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Designing with Feng Shui (Wind & Water)

Mary McCullah on
Designing with Feng Shui (Wind & Water)

Feel like experimenting—finding a different way to create and evaluate your art work? Harmony/balance is one of the principles of designing. It is also the goal of Feng Shui. When we were building our new home in SC, I decided to use some Feng Shui principles as we designed and decorated and I applied these principles to the artwork that went into some of the rooms. That’s when I found out how much fun it was to plan a design and evaluate finished paintings using these ancient principles.

Originating in China over 3000 years ago, Feng Shui focuses on creating balance with principles that can be applied to your home, office, garden, clothes, health, painting and so much more. The study of Feng Shui can be a lengthy process so we will just “brush” the tip of the surface.

There are five “elements” of Feng Shui each represented by colors and shapes (positive and negative) that help establish harmony and energy. Colors and shapes are two of the elements in designing a piece of art work as are texture, rhythm, proportion and others. These elements interact in a positive or negative manner and when correctly applied to a piece of art work can create positive energy and balance. What if you don’t want harmony—you are trying to convey discord or disruption in your work. Well, just use the principles in an opposite way. Here is a basic chart. *Other colors can be used than are listed. Follow the clear, muted, bright description.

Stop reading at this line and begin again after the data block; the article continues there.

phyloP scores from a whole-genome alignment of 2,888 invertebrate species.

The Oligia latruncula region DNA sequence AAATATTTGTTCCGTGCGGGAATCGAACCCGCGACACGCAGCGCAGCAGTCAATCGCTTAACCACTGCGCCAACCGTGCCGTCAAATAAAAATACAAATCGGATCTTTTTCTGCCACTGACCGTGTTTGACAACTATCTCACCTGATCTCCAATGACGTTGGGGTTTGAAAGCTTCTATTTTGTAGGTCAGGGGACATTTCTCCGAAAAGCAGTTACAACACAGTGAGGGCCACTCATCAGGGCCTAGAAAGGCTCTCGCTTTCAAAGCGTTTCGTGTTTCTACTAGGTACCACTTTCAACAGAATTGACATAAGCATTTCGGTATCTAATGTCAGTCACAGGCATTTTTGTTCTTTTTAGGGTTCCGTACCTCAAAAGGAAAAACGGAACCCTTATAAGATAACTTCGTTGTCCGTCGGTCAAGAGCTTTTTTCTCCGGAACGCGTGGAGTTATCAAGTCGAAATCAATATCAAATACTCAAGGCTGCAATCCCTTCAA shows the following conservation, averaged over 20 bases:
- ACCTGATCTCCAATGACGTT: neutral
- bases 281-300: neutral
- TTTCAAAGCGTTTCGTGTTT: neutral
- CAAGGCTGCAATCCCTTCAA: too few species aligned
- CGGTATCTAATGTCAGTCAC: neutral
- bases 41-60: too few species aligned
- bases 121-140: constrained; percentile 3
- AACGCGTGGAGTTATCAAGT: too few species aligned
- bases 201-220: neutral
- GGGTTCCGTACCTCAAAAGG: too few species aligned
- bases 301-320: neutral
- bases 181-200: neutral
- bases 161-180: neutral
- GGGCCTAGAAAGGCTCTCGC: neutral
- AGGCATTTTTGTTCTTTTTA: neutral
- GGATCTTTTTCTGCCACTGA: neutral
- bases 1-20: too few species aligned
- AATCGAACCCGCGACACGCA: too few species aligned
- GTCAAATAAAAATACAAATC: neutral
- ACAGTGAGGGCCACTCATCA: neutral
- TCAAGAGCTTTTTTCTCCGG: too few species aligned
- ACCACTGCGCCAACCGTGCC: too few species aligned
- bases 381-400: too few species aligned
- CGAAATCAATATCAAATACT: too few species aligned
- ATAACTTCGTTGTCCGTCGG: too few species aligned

Element Colors Shapes Energy
Fire bright-orange pyramid transformation
red, yellow diamond expansion
purple sunburst
Earth muted-earth horizontal grounding
tones, green square support
lite yellow rectangle
Metal white circle, arc mental power
gray, silver energy of the mind
Water black flowing release
deep blue wavy renewal
shape of pond
Wood clear green pillar growth
brown vertical creativity
stripes

 

For fun let’s evaluate this painting which was not intentionally designed using Feng Shui principles.

The close-up is true to color—the second picture with the frame is important to our evaluation although not crisp color.

The painting entitled, “Alex-Reflecting Behind Stall Bars” is a mixed media – acrylic/Brusho watercolor crystals. It appears to be a predominately muted painting, rectangular in shape which leans to the EARTH element with soft greens, yellow greens, lite yellow, and turquoise. The reflection in the eye is the pasture outside, with more earth tones—actually earth itself.

The focal point can’t be missed with the almost black, luminous eye and its reflection. This brings in some WATER element as does the black trim on the frame.

The eye is a circular shape (as is some trim on the frame) with touches of gray added in the painting and around the eye plus gray tones on the frame - so we have our METAL element.  The arc of the bars in the reflection in the eye adds further metal.